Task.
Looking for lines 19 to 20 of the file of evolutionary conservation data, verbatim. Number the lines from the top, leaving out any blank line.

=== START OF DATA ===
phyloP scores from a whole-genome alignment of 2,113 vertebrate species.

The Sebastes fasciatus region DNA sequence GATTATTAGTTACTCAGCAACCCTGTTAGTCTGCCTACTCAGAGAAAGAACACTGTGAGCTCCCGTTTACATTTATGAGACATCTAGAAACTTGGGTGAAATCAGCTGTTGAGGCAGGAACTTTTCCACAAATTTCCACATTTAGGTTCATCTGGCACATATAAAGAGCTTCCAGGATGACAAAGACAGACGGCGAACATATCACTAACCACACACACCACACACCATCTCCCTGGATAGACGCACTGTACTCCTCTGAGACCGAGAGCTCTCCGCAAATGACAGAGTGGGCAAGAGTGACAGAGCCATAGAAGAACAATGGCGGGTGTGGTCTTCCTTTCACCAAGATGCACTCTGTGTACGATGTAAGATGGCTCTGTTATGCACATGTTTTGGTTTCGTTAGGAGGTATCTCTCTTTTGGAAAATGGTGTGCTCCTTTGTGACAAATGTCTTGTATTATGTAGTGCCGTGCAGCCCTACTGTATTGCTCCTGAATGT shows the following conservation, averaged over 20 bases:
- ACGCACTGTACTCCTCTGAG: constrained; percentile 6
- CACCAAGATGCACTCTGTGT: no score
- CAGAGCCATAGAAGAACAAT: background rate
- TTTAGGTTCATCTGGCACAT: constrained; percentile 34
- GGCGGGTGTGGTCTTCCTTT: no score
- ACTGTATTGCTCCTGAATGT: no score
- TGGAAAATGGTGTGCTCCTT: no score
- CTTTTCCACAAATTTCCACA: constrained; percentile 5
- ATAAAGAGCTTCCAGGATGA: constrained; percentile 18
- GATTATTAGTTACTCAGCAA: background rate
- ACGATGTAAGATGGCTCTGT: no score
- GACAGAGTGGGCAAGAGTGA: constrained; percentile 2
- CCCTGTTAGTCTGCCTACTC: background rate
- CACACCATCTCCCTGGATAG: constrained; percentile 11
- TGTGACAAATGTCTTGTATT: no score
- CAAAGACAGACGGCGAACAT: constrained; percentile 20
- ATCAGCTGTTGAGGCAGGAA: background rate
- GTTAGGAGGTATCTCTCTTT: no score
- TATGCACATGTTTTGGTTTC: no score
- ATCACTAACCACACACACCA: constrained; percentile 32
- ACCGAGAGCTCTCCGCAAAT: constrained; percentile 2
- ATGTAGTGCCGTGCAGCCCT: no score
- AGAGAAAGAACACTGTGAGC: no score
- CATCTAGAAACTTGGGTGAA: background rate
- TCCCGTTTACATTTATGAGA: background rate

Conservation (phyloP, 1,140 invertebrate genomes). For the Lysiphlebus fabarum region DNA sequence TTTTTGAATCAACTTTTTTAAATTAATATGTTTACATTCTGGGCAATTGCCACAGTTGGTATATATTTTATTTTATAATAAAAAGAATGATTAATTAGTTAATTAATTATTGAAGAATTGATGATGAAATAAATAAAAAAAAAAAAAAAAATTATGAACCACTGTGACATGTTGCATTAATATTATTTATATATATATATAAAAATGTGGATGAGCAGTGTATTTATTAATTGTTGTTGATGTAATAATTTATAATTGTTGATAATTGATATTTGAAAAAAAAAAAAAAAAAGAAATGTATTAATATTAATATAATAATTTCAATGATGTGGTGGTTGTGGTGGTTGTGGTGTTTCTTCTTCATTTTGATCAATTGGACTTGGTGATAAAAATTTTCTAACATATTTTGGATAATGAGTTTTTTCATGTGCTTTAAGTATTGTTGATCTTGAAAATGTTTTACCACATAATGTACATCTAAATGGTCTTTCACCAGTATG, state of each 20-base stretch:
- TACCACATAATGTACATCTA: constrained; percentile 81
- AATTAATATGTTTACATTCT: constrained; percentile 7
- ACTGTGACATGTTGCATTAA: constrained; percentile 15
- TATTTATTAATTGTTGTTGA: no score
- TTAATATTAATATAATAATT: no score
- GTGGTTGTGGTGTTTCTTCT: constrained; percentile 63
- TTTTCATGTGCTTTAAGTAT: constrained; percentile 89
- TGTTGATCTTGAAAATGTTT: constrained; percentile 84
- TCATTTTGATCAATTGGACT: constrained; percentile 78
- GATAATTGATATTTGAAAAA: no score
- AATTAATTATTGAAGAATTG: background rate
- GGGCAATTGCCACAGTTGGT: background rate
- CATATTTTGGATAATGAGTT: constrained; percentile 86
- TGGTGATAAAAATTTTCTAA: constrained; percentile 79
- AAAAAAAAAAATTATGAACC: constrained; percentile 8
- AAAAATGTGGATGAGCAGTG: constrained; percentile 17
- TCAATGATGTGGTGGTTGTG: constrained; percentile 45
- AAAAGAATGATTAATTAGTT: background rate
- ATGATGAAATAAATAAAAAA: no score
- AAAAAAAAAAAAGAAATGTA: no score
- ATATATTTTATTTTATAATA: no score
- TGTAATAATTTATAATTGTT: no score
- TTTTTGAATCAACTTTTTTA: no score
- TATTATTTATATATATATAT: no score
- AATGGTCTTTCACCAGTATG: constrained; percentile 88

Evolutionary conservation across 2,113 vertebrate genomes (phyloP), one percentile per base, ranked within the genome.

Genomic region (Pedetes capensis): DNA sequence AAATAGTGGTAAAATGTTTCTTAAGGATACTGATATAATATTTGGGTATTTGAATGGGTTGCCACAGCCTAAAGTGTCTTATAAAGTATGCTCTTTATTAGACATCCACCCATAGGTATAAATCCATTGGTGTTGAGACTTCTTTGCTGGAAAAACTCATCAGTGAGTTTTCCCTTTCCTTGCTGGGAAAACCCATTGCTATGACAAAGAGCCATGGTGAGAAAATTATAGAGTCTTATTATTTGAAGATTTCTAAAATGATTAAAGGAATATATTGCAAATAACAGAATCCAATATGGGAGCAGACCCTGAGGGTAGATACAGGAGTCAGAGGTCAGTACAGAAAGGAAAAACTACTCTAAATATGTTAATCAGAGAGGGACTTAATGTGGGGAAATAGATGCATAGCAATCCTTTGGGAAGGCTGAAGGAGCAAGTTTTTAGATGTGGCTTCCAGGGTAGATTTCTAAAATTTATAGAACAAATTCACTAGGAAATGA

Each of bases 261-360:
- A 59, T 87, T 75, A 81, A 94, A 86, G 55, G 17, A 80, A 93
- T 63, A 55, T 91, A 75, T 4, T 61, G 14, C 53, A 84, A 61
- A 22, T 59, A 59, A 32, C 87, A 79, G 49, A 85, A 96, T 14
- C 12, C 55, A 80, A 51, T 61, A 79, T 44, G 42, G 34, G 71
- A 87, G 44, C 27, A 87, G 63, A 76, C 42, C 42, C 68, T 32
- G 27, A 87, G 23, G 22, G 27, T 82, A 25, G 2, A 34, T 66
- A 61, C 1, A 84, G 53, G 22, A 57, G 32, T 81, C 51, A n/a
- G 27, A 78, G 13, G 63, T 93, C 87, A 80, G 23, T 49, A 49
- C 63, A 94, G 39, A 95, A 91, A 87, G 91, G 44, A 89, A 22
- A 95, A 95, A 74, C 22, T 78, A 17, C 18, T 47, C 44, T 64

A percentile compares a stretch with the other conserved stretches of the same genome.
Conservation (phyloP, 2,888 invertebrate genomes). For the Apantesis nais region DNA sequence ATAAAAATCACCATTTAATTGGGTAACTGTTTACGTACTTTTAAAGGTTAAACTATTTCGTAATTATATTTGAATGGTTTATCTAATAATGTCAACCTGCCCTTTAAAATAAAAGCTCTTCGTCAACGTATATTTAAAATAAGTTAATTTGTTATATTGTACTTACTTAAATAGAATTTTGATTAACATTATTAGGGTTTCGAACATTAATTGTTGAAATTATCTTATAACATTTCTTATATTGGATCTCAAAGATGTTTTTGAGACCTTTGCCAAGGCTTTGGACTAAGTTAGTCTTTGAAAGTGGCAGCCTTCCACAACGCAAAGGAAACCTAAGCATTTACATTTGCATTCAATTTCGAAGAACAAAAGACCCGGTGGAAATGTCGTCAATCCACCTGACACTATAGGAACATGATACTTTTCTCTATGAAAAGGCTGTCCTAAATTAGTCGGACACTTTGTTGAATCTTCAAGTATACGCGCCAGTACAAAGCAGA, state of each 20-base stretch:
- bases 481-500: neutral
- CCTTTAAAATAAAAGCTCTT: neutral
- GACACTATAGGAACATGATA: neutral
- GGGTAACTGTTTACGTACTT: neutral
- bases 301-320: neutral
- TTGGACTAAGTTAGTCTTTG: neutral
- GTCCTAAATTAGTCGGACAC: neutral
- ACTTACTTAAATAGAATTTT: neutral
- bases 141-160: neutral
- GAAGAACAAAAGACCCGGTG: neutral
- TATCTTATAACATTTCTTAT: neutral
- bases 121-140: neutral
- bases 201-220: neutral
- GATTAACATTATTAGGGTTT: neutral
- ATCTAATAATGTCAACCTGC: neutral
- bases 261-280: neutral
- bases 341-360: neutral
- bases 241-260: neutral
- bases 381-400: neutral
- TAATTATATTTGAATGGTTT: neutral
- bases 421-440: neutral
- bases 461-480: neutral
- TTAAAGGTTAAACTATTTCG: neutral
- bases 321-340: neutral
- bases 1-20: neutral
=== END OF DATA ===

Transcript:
- ATCAGCTGTTGAGGCAGGAA: background rate
- GTTAGGAGGTATCTCTCTTT: no score